What is Our Real Mission?
I am a lay person involved in ministry, aware of the role of the laity in the temporal domain. This self-description sometimes clarifies the idea of mission for me and at others totally confuses it.
What and where and how and for and to whom is our mission, the mission for which Jesus sends us out?
Our Mission is in the Temporal Domain
Since Vatican II the role of the laity has been described frequently. Pope John Paul II in his 1988 apostolic exhortation Christefidelis Laici states that the role of the laity is in the temporal domain — the world. Politics, economics, social and cultural affairs; all these and more are our evangelising field. In my mission, I see all that with family eyes, trying to make them “family-friendly”.
John Paul II, in presenting the tasks of the family in the Church, also refers to the temporal domain, before sharing in the mission and life of the Church. But what exactly is that mission and where is the locus for ministry and evangelisation?
Pope Francis in his 2013 apostolic exhortation Evangelii Gaudium tells us the New Evangelisation is aimed at three areas.
3 Areas of Evangelisation
Firstly, ordinary pastoral ministry is “animated by the fire of the Spirit, so as to inflame the hearts” of the regular faithful towards their spiritual growth.
Secondly, it is for those baptised who lack a meaningful relationship with the Church for a variety of reasons.
Thirdly, he writes, “evangelisation is first and foremost about preaching the Gospel to those who do not know Jesus Christ or have rejected him”.
The pope explained: “Christians have the duty to proclaim the Gospel and appear as people who wish to share their joy, point to a horizon of beauty and invite others to a delicious banquet.”
They may be seeking him but will only respond to our attractiveness. Therein lies the challenge for me. Are our families cared for and supported in their need to be examples of the experience of joy?
World Day of the Poor, November 19
Pope Francis has newly initiated the World Day of the Poor, to be observed on November 19, the Sunday before the feast of Christ the King.
In the latest Family Matters magazine a summary of his message is partnered with a reflection activity on “Blessed are the poor in spirit”.
Over half of our population in South Africa — and that means the different types of families — are reported to be living below the breadline. Poverty is an enormous world problem but spiritual poverty can also be an empty-headed focus on externals, building and refurbishing structures, rather than building up people and families.
As laity we can throw money at the building projects or even poverty alleviation projects, compensating for lack of attention to the neighbours in our homes and street.
We Are All Accountability Partners
Is this a cry from the heart? The premise of the recently published Australian report on child sexual abuse in the Church is that the Church is behaving ostrich-like, burying its head in the sand and choosing to ignore two issues: one is that the abuse is real; the other is that priests are not considered ordinary people like the rest of us, and are somehow put on a pedestal.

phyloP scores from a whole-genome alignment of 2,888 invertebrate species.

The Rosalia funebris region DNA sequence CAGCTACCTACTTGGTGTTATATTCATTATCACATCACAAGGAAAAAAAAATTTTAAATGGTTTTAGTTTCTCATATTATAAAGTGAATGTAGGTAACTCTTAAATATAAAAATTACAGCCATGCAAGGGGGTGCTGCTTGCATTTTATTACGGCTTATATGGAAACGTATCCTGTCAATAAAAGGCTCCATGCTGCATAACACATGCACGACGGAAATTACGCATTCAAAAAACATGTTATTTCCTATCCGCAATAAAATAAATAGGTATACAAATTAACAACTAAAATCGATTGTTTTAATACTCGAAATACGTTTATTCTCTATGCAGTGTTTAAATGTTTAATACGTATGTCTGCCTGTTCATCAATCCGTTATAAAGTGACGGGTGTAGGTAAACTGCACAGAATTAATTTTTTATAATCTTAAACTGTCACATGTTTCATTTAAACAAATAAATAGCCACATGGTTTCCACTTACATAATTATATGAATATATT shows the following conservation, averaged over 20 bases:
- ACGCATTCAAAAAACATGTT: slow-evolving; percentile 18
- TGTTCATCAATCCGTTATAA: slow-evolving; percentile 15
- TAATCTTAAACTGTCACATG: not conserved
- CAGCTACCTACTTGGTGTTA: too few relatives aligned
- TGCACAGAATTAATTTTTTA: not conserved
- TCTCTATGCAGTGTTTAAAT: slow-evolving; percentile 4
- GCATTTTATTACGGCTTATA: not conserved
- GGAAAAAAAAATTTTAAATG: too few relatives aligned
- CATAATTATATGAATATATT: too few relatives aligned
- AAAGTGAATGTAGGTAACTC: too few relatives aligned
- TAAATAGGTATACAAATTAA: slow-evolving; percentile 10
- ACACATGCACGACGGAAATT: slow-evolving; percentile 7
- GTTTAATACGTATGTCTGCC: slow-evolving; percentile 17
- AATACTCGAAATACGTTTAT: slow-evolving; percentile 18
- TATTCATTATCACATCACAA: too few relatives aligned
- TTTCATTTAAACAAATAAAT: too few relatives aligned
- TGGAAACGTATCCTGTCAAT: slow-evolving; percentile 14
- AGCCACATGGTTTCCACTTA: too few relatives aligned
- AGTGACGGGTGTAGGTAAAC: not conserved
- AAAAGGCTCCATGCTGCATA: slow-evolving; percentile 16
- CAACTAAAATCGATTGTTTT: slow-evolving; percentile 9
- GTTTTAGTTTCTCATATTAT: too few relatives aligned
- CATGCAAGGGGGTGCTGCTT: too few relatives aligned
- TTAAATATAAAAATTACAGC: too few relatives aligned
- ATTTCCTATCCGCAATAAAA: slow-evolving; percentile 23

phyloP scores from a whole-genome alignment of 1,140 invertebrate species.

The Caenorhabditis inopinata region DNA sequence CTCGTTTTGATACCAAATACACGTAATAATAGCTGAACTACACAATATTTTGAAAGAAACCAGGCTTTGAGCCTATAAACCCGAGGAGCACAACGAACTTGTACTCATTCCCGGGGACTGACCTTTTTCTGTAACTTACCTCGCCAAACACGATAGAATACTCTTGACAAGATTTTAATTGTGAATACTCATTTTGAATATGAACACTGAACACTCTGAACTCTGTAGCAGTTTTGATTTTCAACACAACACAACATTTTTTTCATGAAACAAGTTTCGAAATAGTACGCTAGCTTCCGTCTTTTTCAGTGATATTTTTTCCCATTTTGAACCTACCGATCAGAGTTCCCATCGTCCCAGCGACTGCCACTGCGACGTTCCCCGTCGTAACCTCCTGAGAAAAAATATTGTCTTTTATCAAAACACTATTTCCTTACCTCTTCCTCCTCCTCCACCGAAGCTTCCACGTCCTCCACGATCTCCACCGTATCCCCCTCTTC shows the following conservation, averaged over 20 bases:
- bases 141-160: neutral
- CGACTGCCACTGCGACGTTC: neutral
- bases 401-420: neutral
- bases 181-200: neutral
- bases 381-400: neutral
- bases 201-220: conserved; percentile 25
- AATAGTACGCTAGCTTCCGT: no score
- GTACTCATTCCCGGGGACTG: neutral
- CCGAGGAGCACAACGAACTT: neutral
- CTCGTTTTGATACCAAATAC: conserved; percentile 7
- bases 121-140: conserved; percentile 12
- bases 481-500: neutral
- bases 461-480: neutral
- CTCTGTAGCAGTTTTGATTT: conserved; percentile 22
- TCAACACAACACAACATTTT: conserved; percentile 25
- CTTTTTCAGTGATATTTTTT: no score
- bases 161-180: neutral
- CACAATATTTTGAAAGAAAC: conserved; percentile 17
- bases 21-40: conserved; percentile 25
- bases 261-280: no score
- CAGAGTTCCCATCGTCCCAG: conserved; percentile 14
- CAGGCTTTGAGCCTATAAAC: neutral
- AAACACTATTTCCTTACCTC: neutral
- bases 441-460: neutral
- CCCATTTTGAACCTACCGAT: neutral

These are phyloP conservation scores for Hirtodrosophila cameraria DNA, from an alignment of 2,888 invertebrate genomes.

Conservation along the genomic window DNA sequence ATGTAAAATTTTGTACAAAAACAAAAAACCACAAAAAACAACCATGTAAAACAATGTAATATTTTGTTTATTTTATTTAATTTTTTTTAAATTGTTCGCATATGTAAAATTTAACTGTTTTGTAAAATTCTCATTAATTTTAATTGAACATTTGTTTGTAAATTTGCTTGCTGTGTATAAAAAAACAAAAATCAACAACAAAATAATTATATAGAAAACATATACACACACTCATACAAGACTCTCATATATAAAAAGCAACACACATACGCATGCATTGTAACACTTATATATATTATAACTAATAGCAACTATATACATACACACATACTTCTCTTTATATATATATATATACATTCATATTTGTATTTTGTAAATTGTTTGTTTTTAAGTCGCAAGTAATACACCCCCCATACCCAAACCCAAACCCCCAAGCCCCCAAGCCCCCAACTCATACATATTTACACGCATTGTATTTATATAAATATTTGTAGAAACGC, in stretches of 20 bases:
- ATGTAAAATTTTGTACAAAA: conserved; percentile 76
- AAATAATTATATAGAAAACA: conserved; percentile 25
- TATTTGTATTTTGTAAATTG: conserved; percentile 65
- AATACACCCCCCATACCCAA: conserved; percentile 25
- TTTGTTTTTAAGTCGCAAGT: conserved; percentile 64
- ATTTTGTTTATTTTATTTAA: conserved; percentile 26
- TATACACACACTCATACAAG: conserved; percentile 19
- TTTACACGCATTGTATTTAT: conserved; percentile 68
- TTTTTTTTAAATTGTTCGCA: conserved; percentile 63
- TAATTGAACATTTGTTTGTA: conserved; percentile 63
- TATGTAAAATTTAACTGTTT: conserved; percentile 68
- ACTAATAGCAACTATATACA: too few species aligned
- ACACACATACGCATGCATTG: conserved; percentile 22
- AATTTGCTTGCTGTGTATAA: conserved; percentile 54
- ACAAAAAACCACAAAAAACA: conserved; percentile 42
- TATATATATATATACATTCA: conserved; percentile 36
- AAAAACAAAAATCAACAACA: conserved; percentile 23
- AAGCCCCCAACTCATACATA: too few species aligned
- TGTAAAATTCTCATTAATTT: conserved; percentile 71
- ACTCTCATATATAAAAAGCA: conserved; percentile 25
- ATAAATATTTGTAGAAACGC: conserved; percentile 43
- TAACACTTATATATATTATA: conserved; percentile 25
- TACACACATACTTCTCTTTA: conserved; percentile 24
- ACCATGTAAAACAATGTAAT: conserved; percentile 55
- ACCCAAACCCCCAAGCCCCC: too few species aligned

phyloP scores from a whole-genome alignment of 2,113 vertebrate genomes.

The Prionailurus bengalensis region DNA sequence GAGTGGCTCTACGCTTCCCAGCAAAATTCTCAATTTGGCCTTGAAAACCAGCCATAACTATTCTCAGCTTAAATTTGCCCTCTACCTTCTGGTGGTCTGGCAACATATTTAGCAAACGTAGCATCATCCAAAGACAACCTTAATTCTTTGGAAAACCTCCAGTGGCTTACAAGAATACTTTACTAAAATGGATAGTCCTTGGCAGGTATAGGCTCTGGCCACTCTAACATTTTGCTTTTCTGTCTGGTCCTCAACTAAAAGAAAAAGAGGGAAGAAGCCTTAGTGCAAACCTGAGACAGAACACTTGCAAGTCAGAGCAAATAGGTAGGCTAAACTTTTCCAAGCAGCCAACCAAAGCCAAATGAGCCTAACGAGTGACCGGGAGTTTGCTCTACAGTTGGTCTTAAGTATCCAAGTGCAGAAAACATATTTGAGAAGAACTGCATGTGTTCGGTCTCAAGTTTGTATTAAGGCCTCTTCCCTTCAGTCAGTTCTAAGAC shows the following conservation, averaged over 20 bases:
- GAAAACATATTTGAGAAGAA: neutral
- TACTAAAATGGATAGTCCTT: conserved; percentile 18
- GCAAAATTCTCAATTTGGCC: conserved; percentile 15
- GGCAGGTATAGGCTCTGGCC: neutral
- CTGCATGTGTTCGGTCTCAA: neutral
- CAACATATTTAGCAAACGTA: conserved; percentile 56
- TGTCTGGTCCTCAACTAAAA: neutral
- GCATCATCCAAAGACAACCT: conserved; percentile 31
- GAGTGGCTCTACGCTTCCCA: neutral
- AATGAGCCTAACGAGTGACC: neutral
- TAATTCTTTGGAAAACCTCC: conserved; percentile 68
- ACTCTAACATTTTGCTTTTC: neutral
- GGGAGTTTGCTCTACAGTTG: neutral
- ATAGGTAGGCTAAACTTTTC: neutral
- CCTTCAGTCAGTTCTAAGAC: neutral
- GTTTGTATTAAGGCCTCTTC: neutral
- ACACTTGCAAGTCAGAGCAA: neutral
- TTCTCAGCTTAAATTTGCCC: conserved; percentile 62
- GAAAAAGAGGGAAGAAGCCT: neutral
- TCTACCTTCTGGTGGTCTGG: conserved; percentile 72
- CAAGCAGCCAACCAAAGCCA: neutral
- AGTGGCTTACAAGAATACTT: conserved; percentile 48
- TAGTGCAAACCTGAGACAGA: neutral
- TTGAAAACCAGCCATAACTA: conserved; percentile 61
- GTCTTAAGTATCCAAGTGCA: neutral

Are we all, the laity included, genuinely holding one another to account? I’m asking because I believe there is much that is wrong with the way we in our families conduct ourselves too. Can there be joy if we are preaching one thing and living another?
Pope Francis in Amoris Laetitia asks, “Where are our children?” Do we as parents know where they are and what they are up to? Do we as pastors and ministers know and don’t care, or do we know and care but are frustrated in our efforts?
A very special song for me is Jacques Brel’s “If We Only Have Love”. It’s not one I have heard in church — although Brel was a Catholic — but it captures the sentiments of Pope Francis very well, even though it was written some 50 years earlier.
The song and the words can be downloaded and meditated upon as a missionary activity. “If we only have love, then tomorrow will dawn and the days of our years will rise on that morn,” Brel sings.
“If we only have love we can melt all the guns and can give the new world to our daughters and sons.”
“If we only have love with the little we are, we’ll have conquered all time, all space, the sun and the stars.”
Learning from Francis of Assisi
Is that what our true mission is and are we well on the road to addressing that, or are we building empty edifices to dead idols?
If, as Pope Francis begins in Amoris Laetitia, “the joy of the Church is the joy of families”, we might learn from St Francis of Assisi.
When Jesus told him to “Go and rebuild my church”, Francis initially thought he was asked to fix a building—but, no, it was the people who needed to be reformed, to reignited with that love, and to experience his joy.
We in Marfam want to see it as our mission, and we need help in that. Visit www.marfam.org.za or contact firstname.lastname@example.org to join in our mission.
And the full lyrics of the Jacques Brel song are at www.bit.ly/2xtyjIw